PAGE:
5 Skills All Marketing Analytics and Data Science Pros Need Today
Join us at the MADS conference in Washington, D.C., from Sept. 26 to 28, 2023. Learn more below and register with code KDN100 for $100 off your conference pass.
Speed up and slow down.
Every marketing analytics and data science professional encounters this seemingly incongruous challenge.
You must adapt to rapid changes, including the growing impact of machine learning and artificial intelligence. But you also have to pull it together in a meaningful and legally compliant way.
That’s the overarching theme several marketing analytics trailblazers and data innovators speaking at the Marketing Analytics & Data Science (MADS) conference identified. Fortunately, they’ve also shared some ideas on overcoming these challenges. (Get even more ideas, inspiration, and advice during the conference, September 26-28, in Washington, D.C.)
Data sources, rules, and relevance change quickly
“The toughest challenge is how quickly the skill sets and the industry are changing,” says Katie Robbert, CEO of Trust Insights.
Traditional digital marketing avenues, such as organic search and content marketing, are evolving, particularly with the growing impact of artificial intelligence improvements. Social media platforms on which marketers once relied can no longer be counted on to build and influence audiences.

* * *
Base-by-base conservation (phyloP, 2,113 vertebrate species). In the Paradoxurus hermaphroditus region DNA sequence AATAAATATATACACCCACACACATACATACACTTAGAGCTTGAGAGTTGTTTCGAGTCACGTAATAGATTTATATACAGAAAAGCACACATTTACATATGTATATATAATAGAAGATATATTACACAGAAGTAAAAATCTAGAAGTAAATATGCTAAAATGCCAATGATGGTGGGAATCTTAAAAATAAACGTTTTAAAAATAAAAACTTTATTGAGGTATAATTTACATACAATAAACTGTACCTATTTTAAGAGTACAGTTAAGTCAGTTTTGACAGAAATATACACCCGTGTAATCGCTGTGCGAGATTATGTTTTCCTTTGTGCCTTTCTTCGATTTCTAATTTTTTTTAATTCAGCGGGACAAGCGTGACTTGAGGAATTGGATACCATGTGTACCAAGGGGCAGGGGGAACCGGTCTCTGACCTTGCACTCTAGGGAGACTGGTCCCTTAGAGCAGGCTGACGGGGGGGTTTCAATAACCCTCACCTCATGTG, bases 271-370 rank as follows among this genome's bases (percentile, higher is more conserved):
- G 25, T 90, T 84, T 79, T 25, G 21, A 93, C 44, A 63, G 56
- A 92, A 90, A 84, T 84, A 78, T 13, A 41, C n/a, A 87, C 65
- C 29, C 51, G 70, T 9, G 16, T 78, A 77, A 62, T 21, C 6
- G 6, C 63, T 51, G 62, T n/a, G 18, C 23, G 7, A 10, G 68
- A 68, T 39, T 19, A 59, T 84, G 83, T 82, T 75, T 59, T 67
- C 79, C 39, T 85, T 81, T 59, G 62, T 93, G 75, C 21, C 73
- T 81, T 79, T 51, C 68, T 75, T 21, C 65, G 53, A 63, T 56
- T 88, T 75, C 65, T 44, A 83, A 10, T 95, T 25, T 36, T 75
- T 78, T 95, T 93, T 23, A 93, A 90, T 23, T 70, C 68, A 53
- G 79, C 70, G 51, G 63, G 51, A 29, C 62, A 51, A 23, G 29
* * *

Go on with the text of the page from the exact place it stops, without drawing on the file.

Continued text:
Robbert says this new world of digital marketing changes how and where you reach people. “It’s also going to be increasingly more difficult for marketing analytics practitioners to keep up with where they get their data,” she says.
Twenty years ago, having more data meant you were smarter, says Avinash Kaushik, chief strategy officer at Croud and member of the original Google Analytics launch team. “Now we have more data than God wants anybody to have. So being smart is all about being able to figure out what data to ignore so that you’re able to focus your attention.”
Guan Wang, senior director of marketing intelligence at Snowflake, agrees. He says analysts and scientists need “to bring the data together into one platform to make the AI and machine-learning workload happen.”
And that’s no easy task.
“Marketing intelligence [teams] work so hard because we’re dealing with [over 11,000] applications or solutions. This whole ecosystem is highly fragmented,” Wang says.
But unifying data and deriving intelligence take time
Fragmented data sources and technologies make it difficult for marketing analytics practitioners to connect the dots in a strategic and actionable way, says Zontee Hou, director of strategy at Convince & Convert.
“More and more organizations recognize the opportunities and need for more unified data,” she says.